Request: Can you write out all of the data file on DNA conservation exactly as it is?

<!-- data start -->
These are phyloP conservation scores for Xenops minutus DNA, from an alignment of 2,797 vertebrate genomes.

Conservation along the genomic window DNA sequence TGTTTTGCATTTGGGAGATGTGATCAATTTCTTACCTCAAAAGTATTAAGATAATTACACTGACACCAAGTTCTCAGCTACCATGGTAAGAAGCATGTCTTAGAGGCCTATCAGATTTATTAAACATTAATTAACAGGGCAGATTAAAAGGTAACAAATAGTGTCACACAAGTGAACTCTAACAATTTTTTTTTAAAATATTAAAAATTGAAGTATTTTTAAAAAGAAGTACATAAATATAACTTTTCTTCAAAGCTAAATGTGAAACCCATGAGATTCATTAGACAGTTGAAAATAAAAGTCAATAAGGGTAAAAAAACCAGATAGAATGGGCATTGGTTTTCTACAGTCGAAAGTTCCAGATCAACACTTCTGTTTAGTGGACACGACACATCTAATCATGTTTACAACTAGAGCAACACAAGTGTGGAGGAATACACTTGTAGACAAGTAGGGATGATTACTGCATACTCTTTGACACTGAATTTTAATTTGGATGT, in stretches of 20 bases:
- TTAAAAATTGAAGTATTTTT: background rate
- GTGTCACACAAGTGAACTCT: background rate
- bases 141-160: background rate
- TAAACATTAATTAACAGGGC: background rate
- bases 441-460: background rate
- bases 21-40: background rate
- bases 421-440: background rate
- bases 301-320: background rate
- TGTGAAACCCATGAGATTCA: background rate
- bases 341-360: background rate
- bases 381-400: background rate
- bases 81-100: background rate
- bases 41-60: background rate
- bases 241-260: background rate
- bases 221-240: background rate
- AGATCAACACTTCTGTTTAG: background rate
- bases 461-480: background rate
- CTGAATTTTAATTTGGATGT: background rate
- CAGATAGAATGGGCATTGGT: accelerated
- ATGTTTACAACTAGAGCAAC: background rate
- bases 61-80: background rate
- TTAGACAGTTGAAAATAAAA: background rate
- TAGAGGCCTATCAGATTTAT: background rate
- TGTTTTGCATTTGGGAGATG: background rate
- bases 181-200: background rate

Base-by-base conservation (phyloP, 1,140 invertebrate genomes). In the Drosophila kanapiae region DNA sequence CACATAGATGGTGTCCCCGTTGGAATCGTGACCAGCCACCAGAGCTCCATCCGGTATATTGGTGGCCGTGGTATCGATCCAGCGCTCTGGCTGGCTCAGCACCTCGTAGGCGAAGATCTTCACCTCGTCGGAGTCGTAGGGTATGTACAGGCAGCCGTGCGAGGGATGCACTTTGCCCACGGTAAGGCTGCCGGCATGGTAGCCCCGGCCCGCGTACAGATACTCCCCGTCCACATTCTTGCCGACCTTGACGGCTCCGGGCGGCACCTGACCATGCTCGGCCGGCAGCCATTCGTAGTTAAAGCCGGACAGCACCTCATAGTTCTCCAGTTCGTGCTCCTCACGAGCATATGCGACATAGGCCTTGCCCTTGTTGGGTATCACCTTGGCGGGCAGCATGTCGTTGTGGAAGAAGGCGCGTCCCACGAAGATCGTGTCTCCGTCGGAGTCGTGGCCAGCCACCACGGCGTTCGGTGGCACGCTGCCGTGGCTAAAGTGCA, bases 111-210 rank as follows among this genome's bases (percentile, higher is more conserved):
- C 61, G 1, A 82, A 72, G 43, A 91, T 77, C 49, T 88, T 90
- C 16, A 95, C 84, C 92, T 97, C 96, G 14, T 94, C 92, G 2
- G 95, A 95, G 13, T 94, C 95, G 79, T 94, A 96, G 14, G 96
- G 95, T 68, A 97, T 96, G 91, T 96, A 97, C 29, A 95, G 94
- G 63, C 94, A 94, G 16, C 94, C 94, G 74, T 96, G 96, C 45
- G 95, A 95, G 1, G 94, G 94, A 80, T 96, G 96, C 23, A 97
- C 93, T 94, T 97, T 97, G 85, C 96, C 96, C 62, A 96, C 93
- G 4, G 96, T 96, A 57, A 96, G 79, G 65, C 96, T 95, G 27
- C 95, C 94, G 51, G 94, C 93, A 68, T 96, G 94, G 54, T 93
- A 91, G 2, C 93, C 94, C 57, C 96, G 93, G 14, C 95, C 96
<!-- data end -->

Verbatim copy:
These are phyloP conservation scores for Xenops minutus DNA, from an alignment of 2,797 vertebrate genomes.

Conservation along the genomic window DNA sequence TGTTTTGCATTTGGGAGATGTGATCAATTTCTTACCTCAAAAGTATTAAGATAATTACACTGACACCAAGTTCTCAGCTACCATGGTAAGAAGCATGTCTTAGAGGCCTATCAGATTTATTAAACATTAATTAACAGGGCAGATTAAAAGGTAACAAATAGTGTCACACAAGTGAACTCTAACAATTTTTTTTTAAAATATTAAAAATTGAAGTATTTTTAAAAAGAAGTACATAAATATAACTTTTCTTCAAAGCTAAATGTGAAACCCATGAGATTCATTAGACAGTTGAAAATAAAAGTCAATAAGGGTAAAAAAACCAGATAGAATGGGCATTGGTTTTCTACAGTCGAAAGTTCCAGATCAACACTTCTGTTTAGTGGACACGACACATCTAATCATGTTTACAACTAGAGCAACACAAGTGTGGAGGAATACACTTGTAGACAAGTAGGGATGATTACTGCATACTCTTTGACACTGAATTTTAATTTGGATGT, in stretches of 20 bases:
- TTAAAAATTGAAGTATTTTT: background rate
- GTGTCACACAAGTGAACTCT: background rate
- bases 141-160: background rate
- TAAACATTAATTAACAGGGC: background rate
- bases 441-460: background rate
- bases 21-40: background rate
- bases 421-440: background rate
- bases 301-320: background rate
- TGTGAAACCCATGAGATTCA: background rate
- bases 341-360: background rate
- bases 381-400: background rate
- bases 81-100: background rate
- bases 41-60: background rate
- bases 241-260: background rate
- bases 221-240: background rate
- AGATCAACACTTCTGTTTAG: background rate
- bases 461-480: background rate
- CTGAATTTTAATTTGGATGT: background rate
- CAGATAGAATGGGCATTGGT: accelerated
- ATGTTTACAACTAGAGCAAC: background rate
- bases 61-80: background rate
- TTAGACAGTTGAAAATAAAA: background rate
- TAGAGGCCTATCAGATTTAT: background rate
- TGTTTTGCATTTGGGAGATG: background rate
- bases 181-200: background rate

Base-by-base conservation (phyloP, 1,140 invertebrate genomes). In the Drosophila kanapiae region DNA sequence CACATAGATGGTGTCCCCGTTGGAATCGTGACCAGCCACCAGAGCTCCATCCGGTATATTGGTGGCCGTGGTATCGATCCAGCGCTCTGGCTGGCTCAGCACCTCGTAGGCGAAGATCTTCACCTCGTCGGAGTCGTAGGGTATGTACAGGCAGCCGTGCGAGGGATGCACTTTGCCCACGGTAAGGCTGCCGGCATGGTAGCCCCGGCCCGCGTACAGATACTCCCCGTCCACATTCTTGCCGACCTTGACGGCTCCGGGCGGCACCTGACCATGCTCGGCCGGCAGCCATTCGTAGTTAAAGCCGGACAGCACCTCATAGTTCTCCAGTTCGTGCTCCTCACGAGCATATGCGACATAGGCCTTGCCCTTGTTGGGTATCACCTTGGCGGGCAGCATGTCGTTGTGGAAGAAGGCGCGTCCCACGAAGATCGTGTCTCCGTCGGAGTCGTGGCCAGCCACCACGGCGTTCGGTGGCACGCTGCCGTGGCTAAAGTGCA, bases 111-210 rank as follows among this genome's bases (percentile, higher is more conserved):
- C 61, G 1, A 82, A 72, G 43, A 91, T 77, C 49, T 88, T 90
- C 16, A 95, C 84, C 92, T 97, C 96, G 14, T 94, C 92, G 2
- G 95, A 95, G 13, T 94, C 95, G 79, T 94, A 96, G 14, G 96
- G 95, T 68, A 97, T 96, G 91, T 96, A 97, C 29, A 95, G 94
- G 63, C 94, A 94, G 16, C 94, C 94, G 74, T 96, G 96, C 45
- G 95, A 95, G 1, G 94, G 94, A 80, T 96, G 96, C 23, A 97
- C 93, T 94, T 97, T 97, G 85, C 96, C 96, C 62, A 96, C 93
- G 4, G 96, T 96, A 57, A 96, G 79, G 65, C 96, T 95, G 27
- C 95, C 94, G 51, G 94, C 93, A 68, T 96, G 94, G 54, T 93
- A 91, G 2, C 93, C 94, C 57, C 96, G 93, G 14, C 95, C 96